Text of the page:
Buffers 506-0, 506-1, . . . buffer 506-N can be used in a double-buffering or other suitable scheme whereby while data is being displayed from one buffer, another buffer can be receiving data from disk 504 via path 512, for example. As the number of buffers 506-0, 506-1, . . . buffer 506-N is increased, more data can be effectively cached going forward (for forward play) or reverse (for reverse motion effect). In one embodiment, a serial scheme can be employed whereby buffer 506-0 can provide data for display while buffer 506-1 receives data from disk 504 via path 512, for example. This can be reversed for reverse playback and, in some applications, old data read in to a buffer may be re-used during a reverse motion effect situation.

Referring now to FIG. 6, a timeline example for data access in accordance with embodiments of the present invention is shown and indicated by the general reference character 600. Video file A can include header 602, padding 604-0, 604-1, 604-2, 604-3, . . . padding 604-N-2, 604-N-1, 604-N, and frames A-0, A-1, A-2, A-3, . . . frame A-N-3, A-N-2, A-N-1, A-N. The padding may be simple padding, metadata, or audio data for interleaved media files, for example. Video file B can include header 606, padding 608-0, 608-1, 608-2, 608-3, . . . padding 608-N-2, 608-N-1, 608-N, and frames B-0, B-1, B-2, B-3, . . . frame B-N-3, B-N-2, B-N-1, B-N. In the associated timelines (not shown), Clip A (4 frames) can be followed by Clip B (4 frames). Accordingly, the timeline may be queued for playback by reading in the 4 frames from each of Clip A and Clip B.

According to embodiments, an optimized read of a clip can include a grouping of two or more frames into one disk access or read. As shown for contiguous reads, a read of Clip A can place data frame A-0, padding 604-1, frame A-1, padding 604-2, frame A-2, padding 604-3, and frame A-3 into hardware memory 610. Following this read of Clip A, a read of Clip B can place data frame B-N-5, padding 608-N-4, frame B-N-4, padding 608-N-3, frame B-N-3, padding 608-N-2, and frame B-N-2 into hardware memory 610. Further, while some extra or unused data (e.g., padding) may be read into buffers in addition to the requested frames of data as shown, this effect may generally be offset by the increased disk throughput.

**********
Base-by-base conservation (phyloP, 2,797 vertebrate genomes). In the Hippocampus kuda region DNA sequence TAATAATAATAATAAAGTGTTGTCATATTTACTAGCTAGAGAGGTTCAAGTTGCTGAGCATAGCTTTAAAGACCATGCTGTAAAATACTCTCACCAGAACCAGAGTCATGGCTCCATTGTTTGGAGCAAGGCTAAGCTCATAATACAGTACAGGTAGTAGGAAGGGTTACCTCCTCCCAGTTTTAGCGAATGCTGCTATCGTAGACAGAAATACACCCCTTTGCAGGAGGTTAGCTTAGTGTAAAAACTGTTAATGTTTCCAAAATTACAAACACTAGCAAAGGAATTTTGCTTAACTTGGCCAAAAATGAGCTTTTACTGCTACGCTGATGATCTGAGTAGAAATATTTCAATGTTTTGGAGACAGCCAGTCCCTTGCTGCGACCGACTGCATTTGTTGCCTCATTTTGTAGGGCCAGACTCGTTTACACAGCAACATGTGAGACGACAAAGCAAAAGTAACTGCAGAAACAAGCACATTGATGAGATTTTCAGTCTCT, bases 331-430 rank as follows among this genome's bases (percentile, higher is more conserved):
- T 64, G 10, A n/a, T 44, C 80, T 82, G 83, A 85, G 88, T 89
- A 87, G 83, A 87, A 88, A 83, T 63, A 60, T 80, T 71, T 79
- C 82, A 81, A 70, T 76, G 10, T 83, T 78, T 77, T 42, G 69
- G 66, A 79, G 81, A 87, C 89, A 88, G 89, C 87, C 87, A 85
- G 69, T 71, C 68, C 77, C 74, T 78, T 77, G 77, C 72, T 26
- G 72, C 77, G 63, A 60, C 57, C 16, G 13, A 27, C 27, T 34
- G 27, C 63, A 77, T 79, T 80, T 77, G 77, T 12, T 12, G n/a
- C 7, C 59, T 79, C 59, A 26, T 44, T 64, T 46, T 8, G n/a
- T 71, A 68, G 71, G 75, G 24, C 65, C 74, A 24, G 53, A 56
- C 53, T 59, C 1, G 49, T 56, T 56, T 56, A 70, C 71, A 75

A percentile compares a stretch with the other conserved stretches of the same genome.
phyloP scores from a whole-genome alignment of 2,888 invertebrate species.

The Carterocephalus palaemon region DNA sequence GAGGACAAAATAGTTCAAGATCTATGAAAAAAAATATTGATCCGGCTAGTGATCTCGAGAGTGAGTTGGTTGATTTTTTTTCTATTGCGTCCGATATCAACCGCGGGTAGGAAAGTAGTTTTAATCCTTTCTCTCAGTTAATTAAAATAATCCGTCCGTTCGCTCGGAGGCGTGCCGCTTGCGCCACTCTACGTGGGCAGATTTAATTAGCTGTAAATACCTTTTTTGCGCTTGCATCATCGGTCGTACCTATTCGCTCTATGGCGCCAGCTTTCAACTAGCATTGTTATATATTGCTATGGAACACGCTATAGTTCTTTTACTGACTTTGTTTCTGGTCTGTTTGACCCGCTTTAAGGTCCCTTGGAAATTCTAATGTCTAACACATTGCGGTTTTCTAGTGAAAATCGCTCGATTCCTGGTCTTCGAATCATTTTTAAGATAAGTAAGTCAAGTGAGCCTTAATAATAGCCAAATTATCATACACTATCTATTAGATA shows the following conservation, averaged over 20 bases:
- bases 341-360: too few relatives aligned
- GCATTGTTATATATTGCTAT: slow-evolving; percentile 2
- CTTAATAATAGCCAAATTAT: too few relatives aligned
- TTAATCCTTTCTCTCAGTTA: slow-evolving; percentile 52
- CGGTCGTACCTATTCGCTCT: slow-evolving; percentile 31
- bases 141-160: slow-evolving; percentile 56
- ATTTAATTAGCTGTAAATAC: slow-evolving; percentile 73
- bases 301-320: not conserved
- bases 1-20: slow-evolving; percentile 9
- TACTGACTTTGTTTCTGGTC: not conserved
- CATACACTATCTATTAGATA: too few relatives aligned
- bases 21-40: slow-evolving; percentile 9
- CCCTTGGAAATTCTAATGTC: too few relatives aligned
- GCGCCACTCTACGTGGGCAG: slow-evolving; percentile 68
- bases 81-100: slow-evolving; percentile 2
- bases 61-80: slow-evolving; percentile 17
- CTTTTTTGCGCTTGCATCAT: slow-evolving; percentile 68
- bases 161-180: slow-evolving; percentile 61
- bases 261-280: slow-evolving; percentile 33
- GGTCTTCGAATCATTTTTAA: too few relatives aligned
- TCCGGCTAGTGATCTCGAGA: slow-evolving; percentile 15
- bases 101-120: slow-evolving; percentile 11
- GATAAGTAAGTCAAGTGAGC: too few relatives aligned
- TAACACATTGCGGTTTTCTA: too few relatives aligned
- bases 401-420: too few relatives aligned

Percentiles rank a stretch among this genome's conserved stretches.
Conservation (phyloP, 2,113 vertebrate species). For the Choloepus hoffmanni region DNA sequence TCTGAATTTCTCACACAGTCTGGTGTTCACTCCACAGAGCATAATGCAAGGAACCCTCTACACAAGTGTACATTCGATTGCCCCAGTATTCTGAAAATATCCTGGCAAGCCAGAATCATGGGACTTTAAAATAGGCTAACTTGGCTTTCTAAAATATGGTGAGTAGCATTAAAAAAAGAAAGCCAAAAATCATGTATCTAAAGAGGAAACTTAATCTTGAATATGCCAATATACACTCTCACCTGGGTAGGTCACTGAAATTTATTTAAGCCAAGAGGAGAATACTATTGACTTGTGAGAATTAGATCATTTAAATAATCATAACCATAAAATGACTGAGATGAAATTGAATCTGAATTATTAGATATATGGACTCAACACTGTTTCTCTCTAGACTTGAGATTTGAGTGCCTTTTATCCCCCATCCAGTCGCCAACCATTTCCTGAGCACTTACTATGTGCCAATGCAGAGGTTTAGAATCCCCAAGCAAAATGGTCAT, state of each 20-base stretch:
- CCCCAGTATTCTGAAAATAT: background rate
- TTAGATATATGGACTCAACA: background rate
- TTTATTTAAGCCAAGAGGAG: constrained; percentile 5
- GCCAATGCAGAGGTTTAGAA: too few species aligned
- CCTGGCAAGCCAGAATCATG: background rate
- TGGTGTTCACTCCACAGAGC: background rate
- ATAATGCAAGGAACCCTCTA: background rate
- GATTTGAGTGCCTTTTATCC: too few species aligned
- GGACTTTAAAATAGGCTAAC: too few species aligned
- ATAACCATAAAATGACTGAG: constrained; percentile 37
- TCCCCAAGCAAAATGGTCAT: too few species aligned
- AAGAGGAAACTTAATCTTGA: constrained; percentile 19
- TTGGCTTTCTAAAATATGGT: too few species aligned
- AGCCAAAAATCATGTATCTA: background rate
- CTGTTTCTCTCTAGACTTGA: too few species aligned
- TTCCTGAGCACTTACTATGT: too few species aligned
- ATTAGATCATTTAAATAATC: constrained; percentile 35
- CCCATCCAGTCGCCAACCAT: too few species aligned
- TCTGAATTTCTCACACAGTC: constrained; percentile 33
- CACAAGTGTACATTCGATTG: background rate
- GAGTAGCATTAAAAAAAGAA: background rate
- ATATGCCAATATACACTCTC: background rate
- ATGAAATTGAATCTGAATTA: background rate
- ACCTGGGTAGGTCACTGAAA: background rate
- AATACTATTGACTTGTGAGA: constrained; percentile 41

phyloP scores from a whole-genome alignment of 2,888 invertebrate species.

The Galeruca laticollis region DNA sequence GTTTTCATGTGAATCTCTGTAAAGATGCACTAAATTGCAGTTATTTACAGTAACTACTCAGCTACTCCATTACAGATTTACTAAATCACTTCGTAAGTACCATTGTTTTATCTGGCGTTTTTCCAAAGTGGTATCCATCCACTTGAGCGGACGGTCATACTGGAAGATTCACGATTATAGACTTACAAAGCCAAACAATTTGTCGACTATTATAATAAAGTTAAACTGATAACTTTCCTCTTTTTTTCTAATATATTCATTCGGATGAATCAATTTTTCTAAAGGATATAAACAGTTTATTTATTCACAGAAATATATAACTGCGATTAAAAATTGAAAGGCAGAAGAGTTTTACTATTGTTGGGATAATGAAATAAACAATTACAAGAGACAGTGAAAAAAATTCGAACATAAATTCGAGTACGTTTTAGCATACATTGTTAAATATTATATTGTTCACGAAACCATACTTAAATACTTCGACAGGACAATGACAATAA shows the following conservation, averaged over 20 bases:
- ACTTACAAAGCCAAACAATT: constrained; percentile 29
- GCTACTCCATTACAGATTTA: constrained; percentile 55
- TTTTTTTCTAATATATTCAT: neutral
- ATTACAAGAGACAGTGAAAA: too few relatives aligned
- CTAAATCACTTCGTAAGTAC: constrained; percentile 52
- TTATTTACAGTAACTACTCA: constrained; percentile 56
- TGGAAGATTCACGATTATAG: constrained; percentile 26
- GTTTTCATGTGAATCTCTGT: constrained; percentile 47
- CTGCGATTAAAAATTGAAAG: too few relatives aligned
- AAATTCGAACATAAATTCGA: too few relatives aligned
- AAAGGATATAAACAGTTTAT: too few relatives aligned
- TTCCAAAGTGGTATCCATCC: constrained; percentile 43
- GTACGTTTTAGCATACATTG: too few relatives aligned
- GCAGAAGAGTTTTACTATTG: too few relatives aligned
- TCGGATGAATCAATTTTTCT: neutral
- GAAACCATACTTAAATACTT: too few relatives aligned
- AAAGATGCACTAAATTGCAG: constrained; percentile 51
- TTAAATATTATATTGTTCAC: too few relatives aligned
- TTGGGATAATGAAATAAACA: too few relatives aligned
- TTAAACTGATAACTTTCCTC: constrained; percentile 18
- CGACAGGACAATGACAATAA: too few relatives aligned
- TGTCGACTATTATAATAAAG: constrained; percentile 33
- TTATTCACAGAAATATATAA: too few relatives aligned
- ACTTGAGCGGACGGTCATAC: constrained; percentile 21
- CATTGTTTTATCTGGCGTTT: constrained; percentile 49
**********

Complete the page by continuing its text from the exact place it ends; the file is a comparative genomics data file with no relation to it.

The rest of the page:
Referring now to FIG. 7, a timeline example showing frames queued but not yet merged in accordance with embodiments of the present invention is indicated by the general reference character 700. This example shows a possible final list of queued frames for optimized disk reads for the example of FIG. 6. The frames may be queued in ascending order based on file offset and on a per-file basis, for example. During the queuing process, frame requests may first be sector-aligned. The sector-aligning is also a tunable or configurable parameter, according to embodiments, and will be discussed further below.

Referring now to FIG. 8, a block diagram example showing multiple video frame queuing in accordance with an embodiment of the present invention is indicated by the general reference character 800. The positions on the disk can include header 802, padding 804, frame 0, padding 806, frame 1, padding 808, frame 2, padding 810, frame 3, etc. Any requests of non-contiguous frames or data can be merged into one request based on a tunable parameter designating the merge distance, or how far apart the frame locations can be for a merge to occur. This parameter can essentially control a tradeoff between seeking and making another read versus making one large and contiguous read at the expense of using additional buffer space (e.g., some additional data read in by such a larger read may not be passed on to an associated NLE because the NLE did not request this additional data). Among the considerations for application of the merge distance parameter are the seek performance of the disk as well as the amount of buffer memory available. In the example of FIG. 8, all four of frames 0-3 are merged into one large read portion 820, as opposed to making three or four smaller reads. Further, while some extra or unused data may be read into buffers as part of the larger read portion 820, this effect may generally be offset by the increased disk throughput.

Generally, the sector aligning may be done to accommodate requirements of the storage medium or disk used. For example, the disk subsystem may be divided into sectors, which are effectively the smallest physical storage units on the disk. Accordingly, for a 256B or 512B sector size, sector alignment would require alignment to the 256B or 512B addressable boundary, respectively. In practice, the range of data to be accessed is shifted or extended forward or backward in order to reach an appropriate sector boundary.